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Misdiagnosed and Untreated Heartworm in Cats Can Be Fatal
Cats, like dogs, may need to be monitored for heartworms if they are exposed to environments that put them at risk for the disease.
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This Research in Action article was provided to LiveScience in partnership with the National Science Foundation.

Heartworm disease is a growing epidemic for pets in the United States, and while dogs are often associated with the disease, it can also be devastating to cats.

The disease is caused by Dirofilaria immitis, a type of nematode. An intermediate host is required for the maturation of the filarial nematodes, which are picked up and enter the bloodstream of a host as microfilariae, which are immature heartworms (before the first larval stage).

The heartworms take about two weeks to progress through their first three larval stages, at which point they can be transmitted to a secondary susceptible host. Once transmitted, the heartworms molt into further larval stages and take about six months to become sexually mature. If both nematode sexes are present in a bloodstream, they can produce more microfilariae, although that is uncommon in cats.

In dogs, the number of circulating microfilariae in the blood increases in warmer temperatures, after eating, and late at night. Microfilariae have an average life span circulating in the blood stream of one to three years.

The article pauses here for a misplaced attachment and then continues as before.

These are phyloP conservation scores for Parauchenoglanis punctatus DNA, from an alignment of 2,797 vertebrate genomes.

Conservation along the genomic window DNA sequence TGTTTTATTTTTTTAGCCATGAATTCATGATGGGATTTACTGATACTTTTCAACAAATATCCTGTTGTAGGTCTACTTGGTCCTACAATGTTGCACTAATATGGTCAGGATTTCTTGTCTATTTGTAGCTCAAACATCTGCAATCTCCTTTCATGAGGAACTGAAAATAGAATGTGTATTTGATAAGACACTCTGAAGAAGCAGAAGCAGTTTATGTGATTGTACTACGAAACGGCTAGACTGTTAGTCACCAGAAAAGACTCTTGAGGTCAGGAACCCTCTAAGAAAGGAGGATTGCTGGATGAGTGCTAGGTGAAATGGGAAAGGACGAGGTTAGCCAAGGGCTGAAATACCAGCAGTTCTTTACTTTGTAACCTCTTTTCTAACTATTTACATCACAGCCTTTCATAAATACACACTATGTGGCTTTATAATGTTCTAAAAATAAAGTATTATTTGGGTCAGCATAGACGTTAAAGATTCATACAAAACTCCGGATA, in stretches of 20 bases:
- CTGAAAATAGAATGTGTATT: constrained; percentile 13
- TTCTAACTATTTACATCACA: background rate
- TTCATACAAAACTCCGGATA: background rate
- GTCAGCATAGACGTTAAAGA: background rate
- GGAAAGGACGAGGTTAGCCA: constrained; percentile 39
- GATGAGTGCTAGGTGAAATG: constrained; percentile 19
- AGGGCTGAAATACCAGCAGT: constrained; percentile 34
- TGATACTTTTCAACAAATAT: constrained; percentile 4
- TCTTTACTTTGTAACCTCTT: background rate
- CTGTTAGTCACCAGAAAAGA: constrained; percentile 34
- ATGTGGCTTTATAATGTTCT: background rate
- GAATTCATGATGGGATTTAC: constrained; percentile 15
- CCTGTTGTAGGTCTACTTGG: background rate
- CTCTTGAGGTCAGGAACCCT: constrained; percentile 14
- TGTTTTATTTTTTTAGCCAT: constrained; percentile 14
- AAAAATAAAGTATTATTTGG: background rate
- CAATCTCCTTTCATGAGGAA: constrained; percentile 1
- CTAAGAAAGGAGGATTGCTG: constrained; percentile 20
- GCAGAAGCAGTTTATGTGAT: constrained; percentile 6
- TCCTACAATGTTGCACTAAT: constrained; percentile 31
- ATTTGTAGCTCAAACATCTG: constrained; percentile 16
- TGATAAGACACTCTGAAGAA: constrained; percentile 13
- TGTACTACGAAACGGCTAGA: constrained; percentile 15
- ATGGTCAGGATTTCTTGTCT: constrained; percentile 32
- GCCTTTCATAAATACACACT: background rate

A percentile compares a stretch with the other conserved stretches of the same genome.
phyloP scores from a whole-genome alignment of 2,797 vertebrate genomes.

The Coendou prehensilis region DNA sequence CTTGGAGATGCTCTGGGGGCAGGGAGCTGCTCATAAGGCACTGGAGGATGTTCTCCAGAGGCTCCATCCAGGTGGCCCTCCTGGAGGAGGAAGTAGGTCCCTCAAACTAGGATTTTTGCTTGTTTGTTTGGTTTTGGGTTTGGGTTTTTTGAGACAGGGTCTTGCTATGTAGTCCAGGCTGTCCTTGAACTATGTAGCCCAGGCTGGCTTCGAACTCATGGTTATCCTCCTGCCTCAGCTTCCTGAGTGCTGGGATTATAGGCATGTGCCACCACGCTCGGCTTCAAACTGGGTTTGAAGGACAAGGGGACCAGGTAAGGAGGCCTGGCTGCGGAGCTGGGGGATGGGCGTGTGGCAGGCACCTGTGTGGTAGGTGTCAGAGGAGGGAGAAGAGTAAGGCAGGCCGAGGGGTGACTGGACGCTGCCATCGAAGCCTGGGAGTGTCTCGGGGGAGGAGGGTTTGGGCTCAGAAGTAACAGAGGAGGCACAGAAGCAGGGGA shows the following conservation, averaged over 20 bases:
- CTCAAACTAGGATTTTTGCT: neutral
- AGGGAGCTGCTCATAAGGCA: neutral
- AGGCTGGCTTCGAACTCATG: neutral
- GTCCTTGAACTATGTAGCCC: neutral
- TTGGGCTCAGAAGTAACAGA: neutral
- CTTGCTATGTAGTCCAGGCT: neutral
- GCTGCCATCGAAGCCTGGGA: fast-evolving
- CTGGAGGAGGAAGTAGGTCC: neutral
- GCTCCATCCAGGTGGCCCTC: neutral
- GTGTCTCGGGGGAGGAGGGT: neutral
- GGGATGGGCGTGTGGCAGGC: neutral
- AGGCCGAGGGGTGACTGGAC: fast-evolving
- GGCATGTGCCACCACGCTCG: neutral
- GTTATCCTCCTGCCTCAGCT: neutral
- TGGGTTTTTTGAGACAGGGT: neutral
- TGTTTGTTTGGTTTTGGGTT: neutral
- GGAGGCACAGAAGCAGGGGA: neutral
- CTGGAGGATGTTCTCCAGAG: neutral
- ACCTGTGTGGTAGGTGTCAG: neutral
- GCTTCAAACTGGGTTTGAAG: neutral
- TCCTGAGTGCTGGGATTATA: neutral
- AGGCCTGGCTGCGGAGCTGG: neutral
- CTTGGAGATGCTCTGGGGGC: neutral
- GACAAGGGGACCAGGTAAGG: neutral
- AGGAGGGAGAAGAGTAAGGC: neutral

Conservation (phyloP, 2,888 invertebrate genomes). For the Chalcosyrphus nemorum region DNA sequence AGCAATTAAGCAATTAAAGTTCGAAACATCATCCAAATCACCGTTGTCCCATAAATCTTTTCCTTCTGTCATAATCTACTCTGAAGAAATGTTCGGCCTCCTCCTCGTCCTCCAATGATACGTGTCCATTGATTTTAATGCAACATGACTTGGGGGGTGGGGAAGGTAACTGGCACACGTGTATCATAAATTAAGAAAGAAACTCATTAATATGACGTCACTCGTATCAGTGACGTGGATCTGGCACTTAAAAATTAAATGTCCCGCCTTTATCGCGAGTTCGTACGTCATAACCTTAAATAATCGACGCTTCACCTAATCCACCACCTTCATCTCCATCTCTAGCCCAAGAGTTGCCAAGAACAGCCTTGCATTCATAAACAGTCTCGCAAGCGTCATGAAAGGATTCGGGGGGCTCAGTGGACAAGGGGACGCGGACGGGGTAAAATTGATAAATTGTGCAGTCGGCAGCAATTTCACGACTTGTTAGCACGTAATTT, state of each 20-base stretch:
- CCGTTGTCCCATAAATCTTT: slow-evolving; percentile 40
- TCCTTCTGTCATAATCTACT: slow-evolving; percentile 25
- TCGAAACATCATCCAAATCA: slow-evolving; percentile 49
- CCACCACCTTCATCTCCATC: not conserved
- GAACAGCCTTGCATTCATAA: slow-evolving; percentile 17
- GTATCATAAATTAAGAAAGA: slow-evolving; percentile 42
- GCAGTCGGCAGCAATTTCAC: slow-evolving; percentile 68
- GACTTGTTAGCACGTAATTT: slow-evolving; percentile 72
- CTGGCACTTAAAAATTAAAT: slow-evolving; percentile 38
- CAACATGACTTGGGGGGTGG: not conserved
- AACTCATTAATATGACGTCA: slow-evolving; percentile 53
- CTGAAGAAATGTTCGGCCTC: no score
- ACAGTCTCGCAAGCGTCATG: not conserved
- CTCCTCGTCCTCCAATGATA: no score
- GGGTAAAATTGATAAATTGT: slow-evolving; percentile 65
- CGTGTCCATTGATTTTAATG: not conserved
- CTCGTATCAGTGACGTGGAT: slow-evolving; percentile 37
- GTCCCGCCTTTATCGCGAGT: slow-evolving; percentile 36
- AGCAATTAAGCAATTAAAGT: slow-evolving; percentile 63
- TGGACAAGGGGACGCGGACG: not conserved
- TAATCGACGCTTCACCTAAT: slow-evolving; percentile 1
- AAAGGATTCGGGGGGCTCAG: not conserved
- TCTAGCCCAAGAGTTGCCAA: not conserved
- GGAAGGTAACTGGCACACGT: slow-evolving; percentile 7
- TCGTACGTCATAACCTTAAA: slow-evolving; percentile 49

In cats, however, microfilariae are rarely, if ever, detected. Cats are actually not the natural host for the parasite. Felines are a resistant, but susceptible, host, and the parasite can get trapped in ectopic sites, such as the central nervous system or other body cavities.

More commonly, adult heartworms lodge in the right pulmonary artery and the right ventricle of a cat's heart, usually without severely obstructing blood flow. While the heartworms can cause serious problems, they can live for years with or without causing symptoms. Heartworms are not diagnosed as often in cats as they are in dogs, in part because the symptoms often resemble asthma or other respiratory problems.

Because the cats generally do not show symptoms and there is no current treatment for the disease in felines, the illness may prove fatal without warning.

Because diagnosis of feline heartworm is difficult and to the disease isn't curable, prevention is essential, especially in locations where heartworms are a constant presence. There are oral and topical heartworm preventatives for cats, some of which can also fight other parasites like roundworms, hookworms, whipworms, fleas and ear mites.

For more information on feline heartworm disease, to get your animal tested or to purchase preventatives speak to your veterinarian.

Editor's Note: Any opinions, findings, and conclusions or recommendations expressed in this material are those of the author and do not necessarily reflect the views of the National Science Foundation. See the Research in Action archive.